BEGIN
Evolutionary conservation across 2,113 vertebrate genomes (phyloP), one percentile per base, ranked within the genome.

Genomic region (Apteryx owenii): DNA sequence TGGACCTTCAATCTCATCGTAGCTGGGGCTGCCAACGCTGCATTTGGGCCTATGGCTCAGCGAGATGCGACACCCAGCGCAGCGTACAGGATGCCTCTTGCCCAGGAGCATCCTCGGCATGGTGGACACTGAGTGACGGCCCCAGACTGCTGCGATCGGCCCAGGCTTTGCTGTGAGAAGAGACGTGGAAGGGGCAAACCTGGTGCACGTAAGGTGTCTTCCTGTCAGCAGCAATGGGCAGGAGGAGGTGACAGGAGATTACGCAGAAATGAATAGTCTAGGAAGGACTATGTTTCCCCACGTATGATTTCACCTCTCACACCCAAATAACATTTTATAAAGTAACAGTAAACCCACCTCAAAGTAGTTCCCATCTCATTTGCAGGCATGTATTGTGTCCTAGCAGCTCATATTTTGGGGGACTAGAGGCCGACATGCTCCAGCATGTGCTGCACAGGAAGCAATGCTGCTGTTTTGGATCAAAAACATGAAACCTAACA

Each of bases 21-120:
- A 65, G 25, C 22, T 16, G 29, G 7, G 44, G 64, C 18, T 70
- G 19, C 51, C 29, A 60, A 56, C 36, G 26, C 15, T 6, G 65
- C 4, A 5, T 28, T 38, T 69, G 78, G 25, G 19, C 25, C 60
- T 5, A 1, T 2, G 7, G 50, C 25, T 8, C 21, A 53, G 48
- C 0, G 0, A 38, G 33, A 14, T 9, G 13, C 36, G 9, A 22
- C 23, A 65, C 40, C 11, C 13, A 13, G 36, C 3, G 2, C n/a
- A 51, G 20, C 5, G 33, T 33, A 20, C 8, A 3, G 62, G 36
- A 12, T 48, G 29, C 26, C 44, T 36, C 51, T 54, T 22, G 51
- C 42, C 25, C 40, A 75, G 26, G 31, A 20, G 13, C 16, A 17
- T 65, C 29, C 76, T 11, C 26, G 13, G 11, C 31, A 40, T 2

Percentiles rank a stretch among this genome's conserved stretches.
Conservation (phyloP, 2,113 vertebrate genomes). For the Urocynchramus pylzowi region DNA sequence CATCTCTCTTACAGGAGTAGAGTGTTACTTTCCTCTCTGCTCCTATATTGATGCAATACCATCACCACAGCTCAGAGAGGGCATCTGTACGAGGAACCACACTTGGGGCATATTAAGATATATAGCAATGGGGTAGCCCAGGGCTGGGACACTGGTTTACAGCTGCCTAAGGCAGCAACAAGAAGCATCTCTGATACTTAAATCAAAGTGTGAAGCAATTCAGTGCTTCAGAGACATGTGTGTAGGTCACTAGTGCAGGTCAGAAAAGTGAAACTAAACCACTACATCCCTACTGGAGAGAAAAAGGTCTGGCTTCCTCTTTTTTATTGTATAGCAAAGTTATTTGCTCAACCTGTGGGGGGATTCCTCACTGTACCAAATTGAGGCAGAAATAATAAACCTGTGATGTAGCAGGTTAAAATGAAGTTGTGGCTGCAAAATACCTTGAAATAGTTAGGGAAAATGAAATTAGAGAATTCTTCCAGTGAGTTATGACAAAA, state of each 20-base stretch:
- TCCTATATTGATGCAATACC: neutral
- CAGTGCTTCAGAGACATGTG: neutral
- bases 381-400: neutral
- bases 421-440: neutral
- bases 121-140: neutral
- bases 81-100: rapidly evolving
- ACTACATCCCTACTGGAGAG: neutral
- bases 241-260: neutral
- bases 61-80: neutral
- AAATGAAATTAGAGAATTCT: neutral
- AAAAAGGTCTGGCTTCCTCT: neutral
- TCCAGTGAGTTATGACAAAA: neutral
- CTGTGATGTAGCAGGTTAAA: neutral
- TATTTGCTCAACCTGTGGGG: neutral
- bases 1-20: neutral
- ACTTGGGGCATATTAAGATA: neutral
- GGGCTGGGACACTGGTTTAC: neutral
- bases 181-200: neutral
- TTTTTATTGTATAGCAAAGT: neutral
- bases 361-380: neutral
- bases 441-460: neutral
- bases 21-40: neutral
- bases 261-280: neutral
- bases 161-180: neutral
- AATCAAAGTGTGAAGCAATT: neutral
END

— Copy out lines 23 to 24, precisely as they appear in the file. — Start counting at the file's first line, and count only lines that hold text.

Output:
- bases 241-260: neutral
- bases 61-80: neutral